Bitcoin «whales» are resurfacing again
Long-dormant Bitcoin wallets are becoming active again - Such behaviour preceded the 2017 rally that took Bitcoin to 20.000$, according to analysts
Overlooked amid a resumption of digital-asset market volatility is a resurgence of activity by anonymous owners of long-dormant Bitcoin accounts that suggests more dramatic price swings lie ahead.
Starting in October, a large number of holders who hadn’t touched their Bitcoins for between six months and more than 2-1/2 years began moving their coins, according to analytics provider Flipside Crypto. The trend has continued since the start of the new year, with so-called digital wallets that have been active in the last 30 days now holding about 60 percent of the circulating supply, the Boston-based firm found.
“It’s definitely a big shift,” Eric Stone, head of data science at Flipside, said in an interview. “There’s more potential than usual for price swings.”
The supply of active Bitcoins has risen 40 percent since last summer, according Stone. Similar wallet activity preceded large price swings in 2015 and 2017.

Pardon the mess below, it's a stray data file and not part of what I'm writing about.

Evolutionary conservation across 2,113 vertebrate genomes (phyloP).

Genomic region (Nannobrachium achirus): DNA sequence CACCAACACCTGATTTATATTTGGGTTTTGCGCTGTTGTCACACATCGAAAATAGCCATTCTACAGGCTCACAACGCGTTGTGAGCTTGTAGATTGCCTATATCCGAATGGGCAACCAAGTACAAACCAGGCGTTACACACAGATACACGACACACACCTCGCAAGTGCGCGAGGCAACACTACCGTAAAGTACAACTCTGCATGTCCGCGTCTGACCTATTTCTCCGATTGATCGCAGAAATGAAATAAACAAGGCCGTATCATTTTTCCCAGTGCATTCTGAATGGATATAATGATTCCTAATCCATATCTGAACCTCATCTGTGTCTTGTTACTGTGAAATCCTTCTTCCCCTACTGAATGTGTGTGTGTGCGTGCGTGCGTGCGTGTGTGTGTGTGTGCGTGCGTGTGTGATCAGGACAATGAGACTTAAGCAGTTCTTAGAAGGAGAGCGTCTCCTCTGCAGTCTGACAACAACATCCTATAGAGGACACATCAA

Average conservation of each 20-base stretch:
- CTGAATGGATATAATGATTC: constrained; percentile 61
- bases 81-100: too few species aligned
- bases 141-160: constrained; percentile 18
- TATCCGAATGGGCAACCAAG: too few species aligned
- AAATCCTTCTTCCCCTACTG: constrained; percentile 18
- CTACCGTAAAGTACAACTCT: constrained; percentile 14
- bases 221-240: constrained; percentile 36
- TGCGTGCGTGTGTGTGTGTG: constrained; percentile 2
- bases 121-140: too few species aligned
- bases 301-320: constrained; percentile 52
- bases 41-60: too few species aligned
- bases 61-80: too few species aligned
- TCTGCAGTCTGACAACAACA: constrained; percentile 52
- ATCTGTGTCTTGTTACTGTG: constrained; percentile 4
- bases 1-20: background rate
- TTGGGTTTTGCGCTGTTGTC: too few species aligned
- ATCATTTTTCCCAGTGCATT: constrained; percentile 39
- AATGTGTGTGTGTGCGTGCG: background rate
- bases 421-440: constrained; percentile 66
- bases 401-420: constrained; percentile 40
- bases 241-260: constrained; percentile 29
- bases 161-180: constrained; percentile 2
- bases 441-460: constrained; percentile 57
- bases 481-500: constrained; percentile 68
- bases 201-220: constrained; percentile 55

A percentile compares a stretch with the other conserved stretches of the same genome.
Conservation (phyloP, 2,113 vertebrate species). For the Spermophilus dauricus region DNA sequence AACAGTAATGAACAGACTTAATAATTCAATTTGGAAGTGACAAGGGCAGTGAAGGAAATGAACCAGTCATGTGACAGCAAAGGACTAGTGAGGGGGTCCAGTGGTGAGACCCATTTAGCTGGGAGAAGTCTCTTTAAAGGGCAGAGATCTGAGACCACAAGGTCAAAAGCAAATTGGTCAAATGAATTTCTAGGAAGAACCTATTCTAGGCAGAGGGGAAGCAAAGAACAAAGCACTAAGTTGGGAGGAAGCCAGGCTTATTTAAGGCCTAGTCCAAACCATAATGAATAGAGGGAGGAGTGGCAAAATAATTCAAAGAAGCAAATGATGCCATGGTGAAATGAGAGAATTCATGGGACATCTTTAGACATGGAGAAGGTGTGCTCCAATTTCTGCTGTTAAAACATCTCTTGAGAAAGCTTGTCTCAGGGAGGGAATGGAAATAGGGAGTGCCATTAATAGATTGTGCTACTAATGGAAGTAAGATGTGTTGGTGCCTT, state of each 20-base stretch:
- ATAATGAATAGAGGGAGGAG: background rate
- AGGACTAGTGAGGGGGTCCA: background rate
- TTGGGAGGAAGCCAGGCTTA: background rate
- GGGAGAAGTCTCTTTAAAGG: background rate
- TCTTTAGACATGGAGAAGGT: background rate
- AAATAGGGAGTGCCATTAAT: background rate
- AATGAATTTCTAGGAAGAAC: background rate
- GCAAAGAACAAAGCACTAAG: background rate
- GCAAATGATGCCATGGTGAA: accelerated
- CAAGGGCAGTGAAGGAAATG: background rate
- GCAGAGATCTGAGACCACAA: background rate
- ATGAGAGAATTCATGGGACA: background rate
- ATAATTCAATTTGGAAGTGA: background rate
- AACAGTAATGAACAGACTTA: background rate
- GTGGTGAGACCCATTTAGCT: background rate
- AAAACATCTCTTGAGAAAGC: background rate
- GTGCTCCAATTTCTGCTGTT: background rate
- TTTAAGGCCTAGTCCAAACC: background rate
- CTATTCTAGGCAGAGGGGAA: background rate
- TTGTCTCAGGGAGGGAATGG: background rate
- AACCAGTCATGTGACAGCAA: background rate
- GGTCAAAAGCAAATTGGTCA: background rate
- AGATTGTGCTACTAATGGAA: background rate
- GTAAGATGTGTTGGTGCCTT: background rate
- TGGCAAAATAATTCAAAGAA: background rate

Whether they’ll be buyers or sellers remains to be seen.
However, as Stone points out, such a behaviour preceded the phenomenal rally of 2017. Two years ago, the uptick foreshadowed the surge that took the coin’s price to a record high of almost $20,000 toward the end of the year. Bitcoin has since slumped to around $3,650.
The concentration of ownership is what makes the activity so potentially market moving. Often referred to in the industry as whales, about 1,000 addresses control 85 percent of all Bitcoins, and include many early investors that have remained relatively inactive during the stratospheric price surge and collapse of the past two years.
“We’ve definitely seen that many long-time holders of Bitcoin are becoming active," said David Balter, chief executive officer of Flipside.
“The fact that those wallets have been recently active leads us to believe they could soon be active again," Stone said. "Put another way: We have no reason to expect them to remain stagnant for another 2-plus years.”